Green, Yellow, Orange, Red, Purple, and Maroon. These six colors represent the air quality index and depict the level of air pollution in the U.S., with Green = Good and Maroon = Hazardous. These same colors are beautifully laid out on a story cloth in the middle of the Phelan Elementary School’s multipurpose room. Among the colored tapestries are drawings and symbols of plants, people, food, and animals.
California native and Chicana artist, Michelle Glass, presents to 5th graders at Phelan Elementary that this particular story cloth was created during the pandemic by BIPOC members of her community as an art mural near the Kern River. A story cloth is one way communities record their history and culture by including symbols to tell the story of a particular point in time. Therefore, the story cloth isn’t just art, but it represents the social and environmental justice issues of air quality & water pollution that are happening right now in Kern County. Her community art project, entitled “We Are Here/Estamos Aqui,” took two years to complete, and the story cloths spanned 2500 feet, about the equivalent of 3 football fields. On this day, students at Phelan Elementary will get the chance to create their own story cloth in an art workbook entitled Visitors: An Art & Environmental Stewardship Project provided by local Wrightwood non-profit, Drawing Together.
The Drawing Together organization has provided a unique opportunity to bring contemporary artists, like Michelle Glass, to help expose diversity and arts education in local elementary schools within the Tri-Community. This project was made possible by a grant awarded to Drawing Together from the California Arts Council and focuses on the interconnectedness of humans and nature. A total of four artists were invited to lead art lessons at both Phelan and Wrightwood Elementary in April, where each artist’s work was inspired by nature.
Michelle Glass is not only a contemporary artist but an activist, and her work is focused on bringing communities together through art. During her art assembly at Phelan Elementary, she accomplishes just that by asking students to draw something they love that THEY want to protect. As students draw pictures of their school, friends, family, and even planet Earth, Michelle notices the same connection between the elders in her community and the elementary school students. “I love that they’re sharing and collaborating together. They’re finding things they didn’t know about each other.” Just as Michelle’s elders worked together to create and stitch together the 2500 ft story cloth, the students do the same by sharing what matters to them with drawings and symbols. Most school projects are focused on having an end goal or a letter grade, but Michelle says art is different in that it’s about the process, not the end product. “Creativity doesn’t happen naturally, so when we experience the joy of making art together, the special part of it is making and creating it,” says Glass.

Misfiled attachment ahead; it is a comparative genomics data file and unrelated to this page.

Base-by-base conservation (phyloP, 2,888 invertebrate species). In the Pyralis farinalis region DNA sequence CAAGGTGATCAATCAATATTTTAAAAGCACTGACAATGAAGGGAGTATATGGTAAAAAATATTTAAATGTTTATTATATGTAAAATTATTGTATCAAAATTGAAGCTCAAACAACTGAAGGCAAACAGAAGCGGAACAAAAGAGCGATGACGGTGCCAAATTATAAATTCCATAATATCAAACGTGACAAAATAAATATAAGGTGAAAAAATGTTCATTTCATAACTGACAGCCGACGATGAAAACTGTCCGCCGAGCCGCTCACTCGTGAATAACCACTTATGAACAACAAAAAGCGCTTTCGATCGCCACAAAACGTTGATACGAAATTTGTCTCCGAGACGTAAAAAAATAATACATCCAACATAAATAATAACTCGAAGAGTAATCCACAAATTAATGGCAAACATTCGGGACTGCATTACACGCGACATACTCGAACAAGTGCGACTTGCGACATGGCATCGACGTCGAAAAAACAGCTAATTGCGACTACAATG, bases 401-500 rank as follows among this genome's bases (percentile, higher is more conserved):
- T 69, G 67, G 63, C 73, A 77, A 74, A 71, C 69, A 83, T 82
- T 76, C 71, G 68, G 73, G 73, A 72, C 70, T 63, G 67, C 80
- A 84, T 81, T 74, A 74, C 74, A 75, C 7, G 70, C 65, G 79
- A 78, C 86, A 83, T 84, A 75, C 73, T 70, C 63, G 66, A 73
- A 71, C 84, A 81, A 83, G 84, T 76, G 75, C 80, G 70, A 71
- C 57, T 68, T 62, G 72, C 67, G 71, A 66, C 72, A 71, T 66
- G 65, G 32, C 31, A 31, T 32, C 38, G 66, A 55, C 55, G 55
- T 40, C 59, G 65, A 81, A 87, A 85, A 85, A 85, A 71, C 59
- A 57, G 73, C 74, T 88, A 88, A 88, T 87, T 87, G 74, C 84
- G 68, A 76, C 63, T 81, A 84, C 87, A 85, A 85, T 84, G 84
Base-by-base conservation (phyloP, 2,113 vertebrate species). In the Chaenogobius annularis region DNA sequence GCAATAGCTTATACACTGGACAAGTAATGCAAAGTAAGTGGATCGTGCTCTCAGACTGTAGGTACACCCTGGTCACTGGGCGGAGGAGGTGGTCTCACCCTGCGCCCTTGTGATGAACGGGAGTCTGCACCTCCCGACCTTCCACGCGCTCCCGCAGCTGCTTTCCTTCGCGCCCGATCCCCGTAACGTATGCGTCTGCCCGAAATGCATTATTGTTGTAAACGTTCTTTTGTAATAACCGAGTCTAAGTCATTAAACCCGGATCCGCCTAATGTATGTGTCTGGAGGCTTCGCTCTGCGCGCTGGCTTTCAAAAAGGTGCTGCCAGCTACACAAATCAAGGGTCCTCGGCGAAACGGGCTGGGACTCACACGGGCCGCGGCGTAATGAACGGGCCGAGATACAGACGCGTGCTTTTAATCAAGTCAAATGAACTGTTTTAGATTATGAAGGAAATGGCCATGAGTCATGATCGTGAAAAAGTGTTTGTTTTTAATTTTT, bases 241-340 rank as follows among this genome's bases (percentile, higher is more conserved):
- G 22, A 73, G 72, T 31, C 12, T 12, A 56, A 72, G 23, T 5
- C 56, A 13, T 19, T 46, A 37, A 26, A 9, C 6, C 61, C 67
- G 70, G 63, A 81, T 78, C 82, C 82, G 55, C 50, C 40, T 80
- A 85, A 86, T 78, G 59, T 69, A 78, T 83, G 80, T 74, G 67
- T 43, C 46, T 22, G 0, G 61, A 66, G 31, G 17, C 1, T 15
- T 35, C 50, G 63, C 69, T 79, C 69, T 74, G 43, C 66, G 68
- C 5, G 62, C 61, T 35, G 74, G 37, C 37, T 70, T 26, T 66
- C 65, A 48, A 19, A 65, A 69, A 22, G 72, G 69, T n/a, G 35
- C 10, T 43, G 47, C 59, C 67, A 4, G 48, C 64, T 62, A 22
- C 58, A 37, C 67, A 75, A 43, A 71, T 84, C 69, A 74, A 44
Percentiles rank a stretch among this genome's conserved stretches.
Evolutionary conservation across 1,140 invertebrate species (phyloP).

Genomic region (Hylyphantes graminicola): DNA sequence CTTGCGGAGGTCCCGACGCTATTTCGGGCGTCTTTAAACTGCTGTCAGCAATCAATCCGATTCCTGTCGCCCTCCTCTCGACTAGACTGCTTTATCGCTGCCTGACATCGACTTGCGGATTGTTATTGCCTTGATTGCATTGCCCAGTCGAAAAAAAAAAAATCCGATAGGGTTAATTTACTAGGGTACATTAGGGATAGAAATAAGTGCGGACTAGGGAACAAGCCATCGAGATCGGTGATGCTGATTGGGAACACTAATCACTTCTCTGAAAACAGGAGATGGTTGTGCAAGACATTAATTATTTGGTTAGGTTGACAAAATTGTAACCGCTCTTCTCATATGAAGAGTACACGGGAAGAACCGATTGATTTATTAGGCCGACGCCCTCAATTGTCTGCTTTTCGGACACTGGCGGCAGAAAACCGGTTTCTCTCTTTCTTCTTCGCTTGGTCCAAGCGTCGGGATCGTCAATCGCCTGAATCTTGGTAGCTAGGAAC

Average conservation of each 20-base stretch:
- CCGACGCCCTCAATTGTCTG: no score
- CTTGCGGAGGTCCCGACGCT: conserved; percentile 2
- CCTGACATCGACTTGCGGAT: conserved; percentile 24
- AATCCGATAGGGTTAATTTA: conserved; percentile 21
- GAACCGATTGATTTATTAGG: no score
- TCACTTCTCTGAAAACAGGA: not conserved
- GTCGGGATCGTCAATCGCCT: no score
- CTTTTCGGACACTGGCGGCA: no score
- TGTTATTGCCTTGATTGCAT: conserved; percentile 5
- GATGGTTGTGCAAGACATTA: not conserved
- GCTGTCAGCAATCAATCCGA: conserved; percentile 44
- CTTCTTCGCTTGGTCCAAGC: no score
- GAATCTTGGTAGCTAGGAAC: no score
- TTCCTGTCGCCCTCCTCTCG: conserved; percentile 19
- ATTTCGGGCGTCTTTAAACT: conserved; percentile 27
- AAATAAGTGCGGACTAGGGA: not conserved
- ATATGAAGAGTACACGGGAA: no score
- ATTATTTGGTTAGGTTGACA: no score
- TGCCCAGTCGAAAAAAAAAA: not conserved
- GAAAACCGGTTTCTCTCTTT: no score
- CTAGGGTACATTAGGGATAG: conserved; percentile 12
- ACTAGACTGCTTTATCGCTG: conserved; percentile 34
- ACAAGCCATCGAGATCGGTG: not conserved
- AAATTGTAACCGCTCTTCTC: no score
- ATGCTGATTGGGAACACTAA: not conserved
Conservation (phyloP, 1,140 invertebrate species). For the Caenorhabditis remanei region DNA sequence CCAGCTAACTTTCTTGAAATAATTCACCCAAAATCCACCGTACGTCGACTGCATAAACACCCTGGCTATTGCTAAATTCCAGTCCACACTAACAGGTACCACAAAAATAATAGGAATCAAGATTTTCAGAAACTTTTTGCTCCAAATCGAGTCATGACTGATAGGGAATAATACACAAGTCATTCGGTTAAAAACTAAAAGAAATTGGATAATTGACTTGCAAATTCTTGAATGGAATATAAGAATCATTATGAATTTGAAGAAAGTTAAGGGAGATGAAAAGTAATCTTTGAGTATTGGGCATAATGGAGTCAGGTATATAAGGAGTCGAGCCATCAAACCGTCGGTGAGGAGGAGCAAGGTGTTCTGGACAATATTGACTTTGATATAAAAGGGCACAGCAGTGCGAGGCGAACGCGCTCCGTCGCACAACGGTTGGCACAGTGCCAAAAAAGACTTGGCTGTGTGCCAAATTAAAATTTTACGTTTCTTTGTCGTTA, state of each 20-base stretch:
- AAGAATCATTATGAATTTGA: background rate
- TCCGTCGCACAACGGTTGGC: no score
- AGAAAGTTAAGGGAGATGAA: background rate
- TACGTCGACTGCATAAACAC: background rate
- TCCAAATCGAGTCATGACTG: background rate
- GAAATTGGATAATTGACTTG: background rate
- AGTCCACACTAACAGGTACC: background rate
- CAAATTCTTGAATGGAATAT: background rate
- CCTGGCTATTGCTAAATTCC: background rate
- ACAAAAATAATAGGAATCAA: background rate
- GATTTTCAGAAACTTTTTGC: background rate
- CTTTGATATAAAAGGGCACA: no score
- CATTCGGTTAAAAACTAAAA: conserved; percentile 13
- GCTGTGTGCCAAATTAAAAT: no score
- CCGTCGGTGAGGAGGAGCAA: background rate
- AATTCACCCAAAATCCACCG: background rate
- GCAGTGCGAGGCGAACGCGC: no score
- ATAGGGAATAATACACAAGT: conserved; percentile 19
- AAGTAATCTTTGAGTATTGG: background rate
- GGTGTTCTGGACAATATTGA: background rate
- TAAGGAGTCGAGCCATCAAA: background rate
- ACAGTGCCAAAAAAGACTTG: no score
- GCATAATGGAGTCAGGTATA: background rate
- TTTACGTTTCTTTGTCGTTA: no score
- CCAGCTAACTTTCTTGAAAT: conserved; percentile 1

The Drawing Together organization will continue to bring arts education into the Tri-Community and advocate for the importance of community-based art projects like this. In fact, Drawing Together is offering a Summer Arts and Nature Camp this June for kids ages 5-12 at Wrightwood Elementary School to continue teaching kids about art and environmentalism. The cost is $50 per student, and registration info can be found on their website at www.drawingtogether.city/summer-art-and-nature-camp/
Also, visit the Drawing Together art installation at this year’s Wrightwood Arts & Wine Festival on May 20th. Their booth will showcase artwork from the four contemporary artists participating in the school assemblies.